I observed earlier that Schmelzer is writing to a post-evangelical audience.  This became most apparent as he embraces ideas that more mainline churches have held for a long time as if they are new ideas.  He treats centered set as if it is new (he does give credit to a theologian from Fuller who wrote about it in the 70's) but in my circles it was part of the discussion in the 1980's.  He speaks of joyful engagement with secular culture when the mainline church never rejected scientific inquiry, the arts, etc. etc.  He calls for ecumenism when the mainline church embraced that wholeheartedly in the 50's and went on to wrestle with the even larger issues of interfaith connectedness. 

Finally, the book doesn't really address the institutional questions with which I struggle daily.  What does the coming Church look like?  How does it work in society?  What forms might worship take?  Ministry?  Do we have trained leadership and if not, what happens to a body of knowledge and wisdom that has been gained through centuries and requires a kind of commitment to it which lay folk don't have time or skills to address?

So... what do I like?

Their six distinctives are a good start... and especially for those in the post-evangelical world.  I have a bunch of younger friends who grew up in evangelical churches, left as they became more mature, and have been inoculated against church, thinking that all real Christian churches believe and act like the ones they abandoned.    There was no convincing them that something else exists out there where their gay friends would be welcomed, women can hold leadership, they don't have to leave their brains in the parking lot, and real faith is not identified with white middle class Republicanism.  This may have helped...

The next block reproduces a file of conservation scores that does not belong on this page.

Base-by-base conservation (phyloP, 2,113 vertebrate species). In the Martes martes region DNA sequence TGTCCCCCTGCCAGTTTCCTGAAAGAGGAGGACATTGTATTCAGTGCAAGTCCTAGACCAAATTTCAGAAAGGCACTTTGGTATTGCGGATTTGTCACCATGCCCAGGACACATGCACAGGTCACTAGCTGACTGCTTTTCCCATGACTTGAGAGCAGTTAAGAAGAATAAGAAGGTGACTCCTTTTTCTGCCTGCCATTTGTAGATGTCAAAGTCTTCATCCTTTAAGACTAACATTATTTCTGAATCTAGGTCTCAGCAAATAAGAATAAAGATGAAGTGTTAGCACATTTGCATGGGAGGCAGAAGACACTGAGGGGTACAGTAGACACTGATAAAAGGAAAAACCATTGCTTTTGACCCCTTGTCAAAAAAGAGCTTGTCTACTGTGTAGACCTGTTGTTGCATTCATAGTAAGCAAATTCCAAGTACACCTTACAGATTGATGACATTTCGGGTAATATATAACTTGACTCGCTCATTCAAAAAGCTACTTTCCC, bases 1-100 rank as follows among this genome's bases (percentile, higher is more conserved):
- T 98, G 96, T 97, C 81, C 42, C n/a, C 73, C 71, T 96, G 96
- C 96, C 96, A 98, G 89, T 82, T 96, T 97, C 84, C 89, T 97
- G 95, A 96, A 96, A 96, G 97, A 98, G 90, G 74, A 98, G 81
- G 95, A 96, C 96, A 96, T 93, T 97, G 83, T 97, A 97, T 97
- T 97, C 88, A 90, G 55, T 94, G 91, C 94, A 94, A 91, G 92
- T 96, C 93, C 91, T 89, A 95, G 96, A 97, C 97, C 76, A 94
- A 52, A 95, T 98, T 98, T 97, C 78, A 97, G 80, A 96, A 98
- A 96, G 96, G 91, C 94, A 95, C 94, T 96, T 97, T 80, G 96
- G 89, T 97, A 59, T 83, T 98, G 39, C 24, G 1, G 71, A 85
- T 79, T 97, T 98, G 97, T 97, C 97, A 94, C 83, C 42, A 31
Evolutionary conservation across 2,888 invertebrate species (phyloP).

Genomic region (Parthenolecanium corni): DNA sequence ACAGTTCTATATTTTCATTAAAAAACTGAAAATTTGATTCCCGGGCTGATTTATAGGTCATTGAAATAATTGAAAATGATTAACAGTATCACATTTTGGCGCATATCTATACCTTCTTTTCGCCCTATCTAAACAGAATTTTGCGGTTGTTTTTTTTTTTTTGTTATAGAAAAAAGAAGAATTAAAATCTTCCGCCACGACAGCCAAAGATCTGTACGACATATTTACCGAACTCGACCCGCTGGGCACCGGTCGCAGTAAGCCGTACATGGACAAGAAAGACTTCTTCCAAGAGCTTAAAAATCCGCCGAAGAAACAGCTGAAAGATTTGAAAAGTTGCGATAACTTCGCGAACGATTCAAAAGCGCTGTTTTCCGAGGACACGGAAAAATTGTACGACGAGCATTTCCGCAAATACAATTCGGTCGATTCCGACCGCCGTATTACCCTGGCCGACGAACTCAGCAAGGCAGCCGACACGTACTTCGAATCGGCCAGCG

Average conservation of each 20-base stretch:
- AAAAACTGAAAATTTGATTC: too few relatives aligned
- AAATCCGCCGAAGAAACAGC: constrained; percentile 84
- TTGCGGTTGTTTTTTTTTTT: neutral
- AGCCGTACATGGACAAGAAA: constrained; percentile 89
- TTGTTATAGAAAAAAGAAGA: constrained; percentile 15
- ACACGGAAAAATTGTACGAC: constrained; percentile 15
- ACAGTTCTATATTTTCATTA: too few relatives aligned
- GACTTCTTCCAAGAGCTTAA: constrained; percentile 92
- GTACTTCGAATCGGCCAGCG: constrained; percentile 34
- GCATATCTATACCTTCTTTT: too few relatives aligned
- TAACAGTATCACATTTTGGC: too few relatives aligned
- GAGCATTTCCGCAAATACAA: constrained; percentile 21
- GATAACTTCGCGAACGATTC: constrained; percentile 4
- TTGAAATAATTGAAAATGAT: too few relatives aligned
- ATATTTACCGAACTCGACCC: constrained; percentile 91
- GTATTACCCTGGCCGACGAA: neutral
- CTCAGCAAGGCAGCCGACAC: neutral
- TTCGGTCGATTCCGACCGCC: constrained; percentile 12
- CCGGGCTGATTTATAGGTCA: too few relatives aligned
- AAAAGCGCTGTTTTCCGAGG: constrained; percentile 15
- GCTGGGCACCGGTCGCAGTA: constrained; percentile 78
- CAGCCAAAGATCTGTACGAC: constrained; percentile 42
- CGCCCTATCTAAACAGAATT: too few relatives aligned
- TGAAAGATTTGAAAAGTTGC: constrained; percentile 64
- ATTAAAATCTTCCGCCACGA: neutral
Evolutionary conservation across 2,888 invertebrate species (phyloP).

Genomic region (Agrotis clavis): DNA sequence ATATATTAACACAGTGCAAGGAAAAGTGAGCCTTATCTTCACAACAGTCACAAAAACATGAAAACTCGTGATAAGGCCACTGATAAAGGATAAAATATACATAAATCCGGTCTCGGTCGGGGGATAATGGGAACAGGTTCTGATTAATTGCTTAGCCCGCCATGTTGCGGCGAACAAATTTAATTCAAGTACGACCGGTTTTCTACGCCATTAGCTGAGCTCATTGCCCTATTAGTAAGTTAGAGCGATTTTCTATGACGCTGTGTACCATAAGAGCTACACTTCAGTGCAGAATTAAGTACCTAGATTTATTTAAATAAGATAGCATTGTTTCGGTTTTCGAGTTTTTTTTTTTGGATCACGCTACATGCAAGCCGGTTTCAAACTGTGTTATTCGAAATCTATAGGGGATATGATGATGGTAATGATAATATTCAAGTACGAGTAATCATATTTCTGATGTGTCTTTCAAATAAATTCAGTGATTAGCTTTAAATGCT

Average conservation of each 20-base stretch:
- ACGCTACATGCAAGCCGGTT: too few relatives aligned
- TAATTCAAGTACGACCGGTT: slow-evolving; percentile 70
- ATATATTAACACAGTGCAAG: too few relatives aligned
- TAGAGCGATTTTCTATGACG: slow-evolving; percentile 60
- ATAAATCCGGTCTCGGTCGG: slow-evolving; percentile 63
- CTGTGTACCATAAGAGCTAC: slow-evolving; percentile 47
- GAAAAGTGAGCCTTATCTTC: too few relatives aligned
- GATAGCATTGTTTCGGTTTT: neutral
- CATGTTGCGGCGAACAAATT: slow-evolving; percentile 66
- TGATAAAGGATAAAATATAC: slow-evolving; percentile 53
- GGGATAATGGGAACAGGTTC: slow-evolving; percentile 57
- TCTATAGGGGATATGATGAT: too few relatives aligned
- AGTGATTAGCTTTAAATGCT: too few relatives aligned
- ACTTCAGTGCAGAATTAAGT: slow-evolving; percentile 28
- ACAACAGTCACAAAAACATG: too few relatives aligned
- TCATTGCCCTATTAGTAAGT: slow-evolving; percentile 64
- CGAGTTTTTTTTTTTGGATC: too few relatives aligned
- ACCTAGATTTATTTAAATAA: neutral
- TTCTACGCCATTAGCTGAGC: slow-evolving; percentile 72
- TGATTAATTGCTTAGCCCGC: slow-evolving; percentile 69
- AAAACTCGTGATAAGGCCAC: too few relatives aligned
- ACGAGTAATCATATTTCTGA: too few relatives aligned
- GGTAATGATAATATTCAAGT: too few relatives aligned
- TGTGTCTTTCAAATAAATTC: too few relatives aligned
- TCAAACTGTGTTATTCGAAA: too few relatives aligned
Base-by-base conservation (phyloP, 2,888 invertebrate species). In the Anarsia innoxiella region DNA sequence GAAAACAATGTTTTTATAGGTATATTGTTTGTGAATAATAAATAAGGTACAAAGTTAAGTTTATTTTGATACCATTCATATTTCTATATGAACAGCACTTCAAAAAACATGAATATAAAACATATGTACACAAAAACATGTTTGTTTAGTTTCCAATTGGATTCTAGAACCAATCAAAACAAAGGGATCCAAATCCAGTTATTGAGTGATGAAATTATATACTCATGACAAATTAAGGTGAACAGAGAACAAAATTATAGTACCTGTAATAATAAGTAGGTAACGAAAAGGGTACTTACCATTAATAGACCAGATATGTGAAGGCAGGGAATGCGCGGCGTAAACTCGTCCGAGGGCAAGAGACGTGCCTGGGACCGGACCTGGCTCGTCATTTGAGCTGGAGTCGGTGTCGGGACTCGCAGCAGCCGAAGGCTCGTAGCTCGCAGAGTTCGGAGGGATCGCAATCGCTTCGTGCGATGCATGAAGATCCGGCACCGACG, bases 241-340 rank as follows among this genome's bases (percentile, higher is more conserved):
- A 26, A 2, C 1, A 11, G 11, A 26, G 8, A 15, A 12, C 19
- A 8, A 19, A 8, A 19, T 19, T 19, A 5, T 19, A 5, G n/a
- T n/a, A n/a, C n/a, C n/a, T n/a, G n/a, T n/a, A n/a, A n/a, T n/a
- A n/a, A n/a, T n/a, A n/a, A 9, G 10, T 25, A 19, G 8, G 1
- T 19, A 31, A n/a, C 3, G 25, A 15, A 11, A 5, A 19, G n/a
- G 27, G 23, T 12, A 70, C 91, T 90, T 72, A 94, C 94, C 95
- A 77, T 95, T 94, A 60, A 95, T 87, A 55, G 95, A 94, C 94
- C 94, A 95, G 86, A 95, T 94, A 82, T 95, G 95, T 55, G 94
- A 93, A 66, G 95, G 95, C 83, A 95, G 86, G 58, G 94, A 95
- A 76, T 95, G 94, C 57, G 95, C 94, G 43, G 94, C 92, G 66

The dsitinctives are:
  1. Our primary framework is SOLUS JESUS
  2. Our primary metaphor is CENTERED SET
  3. Our approach to spiritual development is CHILDLIKE FAITH
  4. Our approach to controversial issues in THIRD WAY
  5. Our approach to other churches is ECUMENICAL
  6. Our engagement to secular culture is JOYFUL ENGAGEMENT 
In a good ecumenical orientation, there are some pieces they carry with them from their evangelical backgrounds such as picking 6 neighbors/acquaintances to pray for each day...

I like his pointing at Francis as providing a model for the Christian life... and his call for a real embrace of diversity. 

So... it is worth a read, especially if you're coming from an evangelical background and feeling as if there must be something more.  If you're looking for hints as to what the next incarnation of Church might look like... you'll be a bit disappointed I think.  I love to visit other churches when I'm travelling and will look for a member church of this organization as I travel.

Disclosure of Material Connection: I received this book free from the author and/or publisher through the Speakeasy blogging book review network. I was not required to write a positive review. The opinions I have expressed are my own. I am disclosing this in accordance with the Federal Trade Commission’s 16 CFR,Part 255.